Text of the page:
What are the fundamental differences between Intel and AMD cpu?

First, you need to understand what an instruction set is.

The instruction set is generally divided into complex instruction set CISC and compact instruction set RISC, as well as several other niche instruction sets.

What are the fundamental differences between Intel and AMD cpu

The x86, used by Intel and AMD, is part of CISC. The architecture proposed by Intel is called IA32, because chips at that time all end with 86, such as 8086,80386 and so on, and this kind of architecture is called x86. Because of insufficient capacity of Intel, IBM asked for a second supplier, so Intel licensed x86 to AMD and many other manufacturers, which is why AMD exists. In the 64-bit era Intel built their own IA64, AMD built their own AMD64, and IA64 failed because it wasn't compatible with x86. The AMD64 became the current x86-64. Since the x86-64 license is with AMD, AMD and Intel cross license and AMD continues to use the x86 architecture. This is why there are AMD and Intel on the market today, both of which are compatible with x86-64 architecture. (The story is much more complicated.)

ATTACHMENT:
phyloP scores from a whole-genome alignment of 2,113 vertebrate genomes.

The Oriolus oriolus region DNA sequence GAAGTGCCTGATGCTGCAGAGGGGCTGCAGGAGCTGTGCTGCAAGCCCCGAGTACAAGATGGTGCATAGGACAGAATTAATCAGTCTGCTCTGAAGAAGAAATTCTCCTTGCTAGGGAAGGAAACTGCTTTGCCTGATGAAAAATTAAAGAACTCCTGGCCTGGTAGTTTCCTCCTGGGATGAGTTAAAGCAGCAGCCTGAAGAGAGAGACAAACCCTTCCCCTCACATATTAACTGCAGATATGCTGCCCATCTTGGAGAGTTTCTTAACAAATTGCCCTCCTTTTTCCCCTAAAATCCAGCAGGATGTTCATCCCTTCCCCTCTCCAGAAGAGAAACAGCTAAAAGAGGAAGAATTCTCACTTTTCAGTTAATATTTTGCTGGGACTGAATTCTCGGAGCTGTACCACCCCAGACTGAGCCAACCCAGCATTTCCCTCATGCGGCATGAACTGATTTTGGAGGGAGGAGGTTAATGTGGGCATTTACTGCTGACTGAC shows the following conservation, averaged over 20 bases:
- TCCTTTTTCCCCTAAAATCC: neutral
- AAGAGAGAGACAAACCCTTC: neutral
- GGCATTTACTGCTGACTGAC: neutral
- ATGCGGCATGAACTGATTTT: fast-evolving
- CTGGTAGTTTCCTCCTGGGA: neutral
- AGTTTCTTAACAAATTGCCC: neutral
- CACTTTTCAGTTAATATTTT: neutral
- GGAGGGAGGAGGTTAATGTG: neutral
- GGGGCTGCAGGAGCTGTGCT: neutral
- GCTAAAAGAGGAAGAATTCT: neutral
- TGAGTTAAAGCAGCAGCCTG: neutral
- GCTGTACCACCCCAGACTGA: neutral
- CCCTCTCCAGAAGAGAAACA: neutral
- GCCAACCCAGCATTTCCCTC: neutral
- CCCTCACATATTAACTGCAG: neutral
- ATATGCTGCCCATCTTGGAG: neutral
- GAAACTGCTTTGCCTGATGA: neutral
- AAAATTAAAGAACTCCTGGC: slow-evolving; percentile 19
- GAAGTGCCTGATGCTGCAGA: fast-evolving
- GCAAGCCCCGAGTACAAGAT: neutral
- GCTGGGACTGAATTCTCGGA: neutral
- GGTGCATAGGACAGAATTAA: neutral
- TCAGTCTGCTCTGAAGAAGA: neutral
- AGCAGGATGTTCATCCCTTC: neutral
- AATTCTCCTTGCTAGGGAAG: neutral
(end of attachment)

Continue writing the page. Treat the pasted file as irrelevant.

ARM architecture is based on RISC compact instruction set. Also using RISC is the MIPS architecture, which is used by Domestic Loongson. ARM itself only develops the architecture, does not design the CPU itself, and makes money from licensing. The real CPU design is qualcomm Sanxing Haisi such companies.

What are the fundamental differences between Intel and AMD cpu

The reason for ARM's low power consumption is that there is no need to consider compatibility. X86 has a heavy history and sacrifices a lot of power consumption and performance for compatibility. As for AMD and Intel, there is no such thing as low power consumption. The bulldozer's inefficiency is well known, and Intel once made the Pentium 4.

In a nutshell, the correspondence is CISC<->RISC, x86<->ARM, desktop Intel/AMD<-> mobile (ARM+ Qualcomm/Heath/Apple/Samsung).

The third counterpart ARM refers to the ARM company.

In fact, in addition to x86 and ARM, there are other architectures, such as IBM's Power, ORACLE's Sparc and so on. Now there is risC-V in development.

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